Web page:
I agree, it definitely is an improvement even if there is a "double tonemapping" effect going on. And that's exactly how I drive my setup and it's been amazing so far!
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Old 1st February 2019, 19:21   #54550  |  Link
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I agree, it definitely is an improvement even if there is a "double tonemapping" effect going on. And that's exactly how I drive my setup and it's been amazing so far!
I suggest you don't use LG's dynamic tone mapping at all, as I mentioned above, it does much more harm than good. I used it in the beginning as well because I had to in order to watch 4000 nit content at all before madshi fixed the HDR output for pixel shaders, but it's definitely not needed now.
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Old 1st February 2019, 20:55   #54551  |  Link
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I've gone back and forth on that one. madshi theorized that with dynamic on it wouldn't need to do as much of its own tone mapping on top of what madvr does. With the latest LG firmware they fixed a few of the issues I saw so it's definitely better, but, I'll do some more testing with it off and see if there's a big difference.
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Old 1st February 2019, 23:10   #54552  |  Link
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I really don't get why people keep praising LG's dynamic tone mapping. It's terrible and I don't ever use it. It behaves almost like a dynamic contrast setting where it brightens up most non-bright scenes that wouldn't need any tone mapping at all. I guess a more fitting term would be "bright room mode" instead of dynamic tone mapping.
Dynamic tone mapping is supposed to look similar to this. Scenes that are below the source peak get some relief from tone mapping, which will make them appear brighter as they follow PQ curve more closely. The other scenes that seem darker are probably being tone mapped. The 2018 models should be following the PQ curve in the 0-100 nits region, mostly to fix the raised blacks issue from the 2017 models. They are known to track the curve properly from the factory.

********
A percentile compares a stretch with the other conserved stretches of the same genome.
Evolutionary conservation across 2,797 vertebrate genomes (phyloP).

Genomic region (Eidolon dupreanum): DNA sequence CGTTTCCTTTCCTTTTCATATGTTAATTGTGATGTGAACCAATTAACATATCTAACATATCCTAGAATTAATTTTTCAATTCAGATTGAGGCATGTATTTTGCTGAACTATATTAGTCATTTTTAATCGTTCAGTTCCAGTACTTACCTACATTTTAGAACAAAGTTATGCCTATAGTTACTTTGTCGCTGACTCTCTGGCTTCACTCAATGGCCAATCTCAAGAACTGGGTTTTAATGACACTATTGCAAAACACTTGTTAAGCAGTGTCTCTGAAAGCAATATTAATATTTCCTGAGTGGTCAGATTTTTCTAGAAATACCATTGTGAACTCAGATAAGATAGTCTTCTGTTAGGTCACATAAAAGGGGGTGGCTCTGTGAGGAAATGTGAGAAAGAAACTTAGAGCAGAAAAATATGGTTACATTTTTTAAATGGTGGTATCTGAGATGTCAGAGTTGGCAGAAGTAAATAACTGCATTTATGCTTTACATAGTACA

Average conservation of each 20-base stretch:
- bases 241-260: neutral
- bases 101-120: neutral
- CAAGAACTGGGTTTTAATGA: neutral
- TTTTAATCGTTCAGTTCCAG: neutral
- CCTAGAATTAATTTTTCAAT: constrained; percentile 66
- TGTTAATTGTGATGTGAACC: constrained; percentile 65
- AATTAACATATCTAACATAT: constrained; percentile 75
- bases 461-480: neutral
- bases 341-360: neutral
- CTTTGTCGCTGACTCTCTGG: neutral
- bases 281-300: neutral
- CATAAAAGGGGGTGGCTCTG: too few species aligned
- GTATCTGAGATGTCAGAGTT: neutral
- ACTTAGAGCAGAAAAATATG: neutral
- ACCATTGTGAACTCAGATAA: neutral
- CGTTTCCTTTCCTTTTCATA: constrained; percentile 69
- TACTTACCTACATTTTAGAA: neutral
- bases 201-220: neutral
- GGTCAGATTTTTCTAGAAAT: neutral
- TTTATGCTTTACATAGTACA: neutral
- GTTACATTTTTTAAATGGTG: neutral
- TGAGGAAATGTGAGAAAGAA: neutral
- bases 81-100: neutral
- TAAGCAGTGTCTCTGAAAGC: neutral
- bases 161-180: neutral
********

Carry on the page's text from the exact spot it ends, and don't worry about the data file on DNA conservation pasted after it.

I would think you would get the best results by leaving dynamic tone mapping enabled. Using a static curve will provide no relief from tone mapping for the entire movie. This would only make sense if the display disabled its tone mapping when confronted with metadata that indicates the source is within the display's brightness. But dynamic tone mapping should already do this without needing any metadata.

I've seen some spectacular HDR on a 2018 LG OLED, so I have no reason to bash it's tone mapping.
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Old 1st February 2019, 23:15   #54553  |  Link
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That's why I currently have it enabled in my setup. There was some DEFINITE issues in previous firmware versions that seem to be fixed now. Since then I've not seen any real issues with dynamic enabled and using madvr tonemapping set to a 700 target nit. It looks fantastic to me. But then again, I don't proclaim to be an expert in this area. I'm still constantly learning and I've been playing with this since last summer.
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Old 2nd February 2019, 00:57   #54554  |  Link
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What is your screen definition? 4 GB isn't a lot for madVR with integrated graphics. Depending on the settings, VRAM usage can already take around 500 MB even for 1080p. 4K would take a bit more than 2 GB, leaving less than 2 GB for the OS and applications. Maybe your system is struggling from lack of RAM?
Watching on a 4k tv. Resolution off course is set to 38402160 on a Samsung UE55JS9000.
In MadVR I've set the scaling settings to 1080p23

It's only the beginning of the file that has a delay, the rest plays normal. If my system would struggle, shouldn't it struggle with the whole file ? Weird that it struggles in the beginning of it then.

Then I would rather have it that after the delay it starts playing from 00:00:00 audio and video.
Now it's audio after 5s and audio+video after 10s
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Old 2nd February 2019, 01:14   #54555  |  Link
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you are changing the refreshrate and the resolution by doing this your TV has to "resync"(it's the wrong word but whatever) and the time this takes is defined by your TV maybe AVR not really madVR.